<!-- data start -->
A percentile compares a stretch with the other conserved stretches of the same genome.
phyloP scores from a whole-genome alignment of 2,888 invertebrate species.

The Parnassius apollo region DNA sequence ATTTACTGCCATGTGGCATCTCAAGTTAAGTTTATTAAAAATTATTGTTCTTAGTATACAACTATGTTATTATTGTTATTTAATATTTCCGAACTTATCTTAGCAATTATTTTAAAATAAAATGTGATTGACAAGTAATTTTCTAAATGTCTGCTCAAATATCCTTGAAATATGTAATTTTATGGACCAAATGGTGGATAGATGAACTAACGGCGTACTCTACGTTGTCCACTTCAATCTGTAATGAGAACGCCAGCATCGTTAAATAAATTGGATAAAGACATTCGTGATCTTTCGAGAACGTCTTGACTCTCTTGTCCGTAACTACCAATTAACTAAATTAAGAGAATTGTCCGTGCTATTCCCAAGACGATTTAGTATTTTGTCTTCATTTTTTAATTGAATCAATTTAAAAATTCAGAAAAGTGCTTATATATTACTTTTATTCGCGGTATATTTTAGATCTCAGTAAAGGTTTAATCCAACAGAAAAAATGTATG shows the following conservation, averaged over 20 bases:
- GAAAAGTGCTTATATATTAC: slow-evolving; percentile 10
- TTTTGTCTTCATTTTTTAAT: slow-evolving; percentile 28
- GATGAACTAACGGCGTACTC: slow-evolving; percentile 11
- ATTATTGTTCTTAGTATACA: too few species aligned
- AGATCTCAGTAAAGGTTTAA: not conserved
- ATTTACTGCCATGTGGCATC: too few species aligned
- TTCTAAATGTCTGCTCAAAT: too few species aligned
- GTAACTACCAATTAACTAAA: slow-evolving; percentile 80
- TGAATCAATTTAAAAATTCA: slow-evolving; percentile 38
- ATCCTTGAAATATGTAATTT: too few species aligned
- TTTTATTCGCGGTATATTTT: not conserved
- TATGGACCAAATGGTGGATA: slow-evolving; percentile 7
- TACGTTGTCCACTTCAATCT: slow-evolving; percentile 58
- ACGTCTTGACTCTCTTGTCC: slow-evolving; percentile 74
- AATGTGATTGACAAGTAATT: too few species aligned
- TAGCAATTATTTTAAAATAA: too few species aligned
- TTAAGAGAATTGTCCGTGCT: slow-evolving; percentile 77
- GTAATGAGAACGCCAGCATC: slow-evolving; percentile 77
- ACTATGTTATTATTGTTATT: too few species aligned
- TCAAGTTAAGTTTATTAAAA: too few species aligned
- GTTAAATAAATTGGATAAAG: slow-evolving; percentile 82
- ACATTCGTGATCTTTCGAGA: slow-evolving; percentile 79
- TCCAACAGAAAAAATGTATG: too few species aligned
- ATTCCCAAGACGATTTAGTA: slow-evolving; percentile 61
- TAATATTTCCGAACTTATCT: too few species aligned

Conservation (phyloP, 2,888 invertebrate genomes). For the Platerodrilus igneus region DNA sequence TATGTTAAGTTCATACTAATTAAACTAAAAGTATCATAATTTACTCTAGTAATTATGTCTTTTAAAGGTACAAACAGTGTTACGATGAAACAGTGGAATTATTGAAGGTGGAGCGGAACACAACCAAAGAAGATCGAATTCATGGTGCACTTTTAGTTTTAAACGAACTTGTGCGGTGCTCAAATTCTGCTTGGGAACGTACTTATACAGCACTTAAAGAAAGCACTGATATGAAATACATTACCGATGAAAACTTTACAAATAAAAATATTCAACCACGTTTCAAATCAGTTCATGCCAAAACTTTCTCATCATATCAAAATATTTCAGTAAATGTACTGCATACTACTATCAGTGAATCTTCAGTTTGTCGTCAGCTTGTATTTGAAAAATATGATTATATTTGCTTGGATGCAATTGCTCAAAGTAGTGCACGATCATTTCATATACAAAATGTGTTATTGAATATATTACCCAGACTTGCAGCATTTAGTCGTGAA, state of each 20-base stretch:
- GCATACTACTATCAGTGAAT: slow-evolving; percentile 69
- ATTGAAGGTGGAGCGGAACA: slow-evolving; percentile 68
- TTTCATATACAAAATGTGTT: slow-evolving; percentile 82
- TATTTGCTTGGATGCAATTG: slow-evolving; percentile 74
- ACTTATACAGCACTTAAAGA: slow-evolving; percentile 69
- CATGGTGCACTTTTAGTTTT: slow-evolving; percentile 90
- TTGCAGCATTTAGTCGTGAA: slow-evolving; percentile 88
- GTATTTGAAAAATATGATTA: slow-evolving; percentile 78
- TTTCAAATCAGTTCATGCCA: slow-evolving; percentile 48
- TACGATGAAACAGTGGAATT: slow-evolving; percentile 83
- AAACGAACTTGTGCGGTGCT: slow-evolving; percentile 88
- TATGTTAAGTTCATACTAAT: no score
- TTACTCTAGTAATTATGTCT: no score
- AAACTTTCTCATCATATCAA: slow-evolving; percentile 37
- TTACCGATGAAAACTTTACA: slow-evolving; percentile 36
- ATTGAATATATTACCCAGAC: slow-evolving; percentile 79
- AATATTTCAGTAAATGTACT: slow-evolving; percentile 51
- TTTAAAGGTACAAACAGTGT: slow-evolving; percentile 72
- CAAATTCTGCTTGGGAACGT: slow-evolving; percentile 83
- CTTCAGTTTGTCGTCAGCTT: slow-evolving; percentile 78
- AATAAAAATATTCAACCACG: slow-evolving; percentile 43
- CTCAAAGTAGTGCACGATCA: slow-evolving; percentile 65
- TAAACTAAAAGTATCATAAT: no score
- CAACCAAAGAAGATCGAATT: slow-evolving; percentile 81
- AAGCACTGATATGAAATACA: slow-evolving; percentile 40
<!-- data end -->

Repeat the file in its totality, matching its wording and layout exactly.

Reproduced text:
A percentile compares a stretch with the other conserved stretches of the same genome.
phyloP scores from a whole-genome alignment of 2,888 invertebrate species.

The Parnassius apollo region DNA sequence ATTTACTGCCATGTGGCATCTCAAGTTAAGTTTATTAAAAATTATTGTTCTTAGTATACAACTATGTTATTATTGTTATTTAATATTTCCGAACTTATCTTAGCAATTATTTTAAAATAAAATGTGATTGACAAGTAATTTTCTAAATGTCTGCTCAAATATCCTTGAAATATGTAATTTTATGGACCAAATGGTGGATAGATGAACTAACGGCGTACTCTACGTTGTCCACTTCAATCTGTAATGAGAACGCCAGCATCGTTAAATAAATTGGATAAAGACATTCGTGATCTTTCGAGAACGTCTTGACTCTCTTGTCCGTAACTACCAATTAACTAAATTAAGAGAATTGTCCGTGCTATTCCCAAGACGATTTAGTATTTTGTCTTCATTTTTTAATTGAATCAATTTAAAAATTCAGAAAAGTGCTTATATATTACTTTTATTCGCGGTATATTTTAGATCTCAGTAAAGGTTTAATCCAACAGAAAAAATGTATG shows the following conservation, averaged over 20 bases:
- GAAAAGTGCTTATATATTAC: slow-evolving; percentile 10
- TTTTGTCTTCATTTTTTAAT: slow-evolving; percentile 28
- GATGAACTAACGGCGTACTC: slow-evolving; percentile 11
- ATTATTGTTCTTAGTATACA: too few species aligned
- AGATCTCAGTAAAGGTTTAA: not conserved
- ATTTACTGCCATGTGGCATC: too few species aligned
- TTCTAAATGTCTGCTCAAAT: too few species aligned
- GTAACTACCAATTAACTAAA: slow-evolving; percentile 80
- TGAATCAATTTAAAAATTCA: slow-evolving; percentile 38
- ATCCTTGAAATATGTAATTT: too few species aligned
- TTTTATTCGCGGTATATTTT: not conserved
- TATGGACCAAATGGTGGATA: slow-evolving; percentile 7
- TACGTTGTCCACTTCAATCT: slow-evolving; percentile 58
- ACGTCTTGACTCTCTTGTCC: slow-evolving; percentile 74
- AATGTGATTGACAAGTAATT: too few species aligned
- TAGCAATTATTTTAAAATAA: too few species aligned
- TTAAGAGAATTGTCCGTGCT: slow-evolving; percentile 77
- GTAATGAGAACGCCAGCATC: slow-evolving; percentile 77
- ACTATGTTATTATTGTTATT: too few species aligned
- TCAAGTTAAGTTTATTAAAA: too few species aligned
- GTTAAATAAATTGGATAAAG: slow-evolving; percentile 82
- ACATTCGTGATCTTTCGAGA: slow-evolving; percentile 79
- TCCAACAGAAAAAATGTATG: too few species aligned
- ATTCCCAAGACGATTTAGTA: slow-evolving; percentile 61
- TAATATTTCCGAACTTATCT: too few species aligned

Conservation (phyloP, 2,888 invertebrate genomes). For the Platerodrilus igneus region DNA sequence TATGTTAAGTTCATACTAATTAAACTAAAAGTATCATAATTTACTCTAGTAATTATGTCTTTTAAAGGTACAAACAGTGTTACGATGAAACAGTGGAATTATTGAAGGTGGAGCGGAACACAACCAAAGAAGATCGAATTCATGGTGCACTTTTAGTTTTAAACGAACTTGTGCGGTGCTCAAATTCTGCTTGGGAACGTACTTATACAGCACTTAAAGAAAGCACTGATATGAAATACATTACCGATGAAAACTTTACAAATAAAAATATTCAACCACGTTTCAAATCAGTTCATGCCAAAACTTTCTCATCATATCAAAATATTTCAGTAAATGTACTGCATACTACTATCAGTGAATCTTCAGTTTGTCGTCAGCTTGTATTTGAAAAATATGATTATATTTGCTTGGATGCAATTGCTCAAAGTAGTGCACGATCATTTCATATACAAAATGTGTTATTGAATATATTACCCAGACTTGCAGCATTTAGTCGTGAA, state of each 20-base stretch:
- GCATACTACTATCAGTGAAT: slow-evolving; percentile 69
- ATTGAAGGTGGAGCGGAACA: slow-evolving; percentile 68
- TTTCATATACAAAATGTGTT: slow-evolving; percentile 82
- TATTTGCTTGGATGCAATTG: slow-evolving; percentile 74
- ACTTATACAGCACTTAAAGA: slow-evolving; percentile 69
- CATGGTGCACTTTTAGTTTT: slow-evolving; percentile 90
- TTGCAGCATTTAGTCGTGAA: slow-evolving; percentile 88
- GTATTTGAAAAATATGATTA: slow-evolving; percentile 78
- TTTCAAATCAGTTCATGCCA: slow-evolving; percentile 48
- TACGATGAAACAGTGGAATT: slow-evolving; percentile 83
- AAACGAACTTGTGCGGTGCT: slow-evolving; percentile 88
- TATGTTAAGTTCATACTAAT: no score
- TTACTCTAGTAATTATGTCT: no score
- AAACTTTCTCATCATATCAA: slow-evolving; percentile 37
- TTACCGATGAAAACTTTACA: slow-evolving; percentile 36
- ATTGAATATATTACCCAGAC: slow-evolving; percentile 79
- AATATTTCAGTAAATGTACT: slow-evolving; percentile 51
- TTTAAAGGTACAAACAGTGT: slow-evolving; percentile 72
- CAAATTCTGCTTGGGAACGT: slow-evolving; percentile 83
- CTTCAGTTTGTCGTCAGCTT: slow-evolving; percentile 78
- AATAAAAATATTCAACCACG: slow-evolving; percentile 43
- CTCAAAGTAGTGCACGATCA: slow-evolving; percentile 65
- TAAACTAAAAGTATCATAAT: no score
- CAACCAAAGAAGATCGAATT: slow-evolving; percentile 81
- AAGCACTGATATGAAATACA: slow-evolving; percentile 40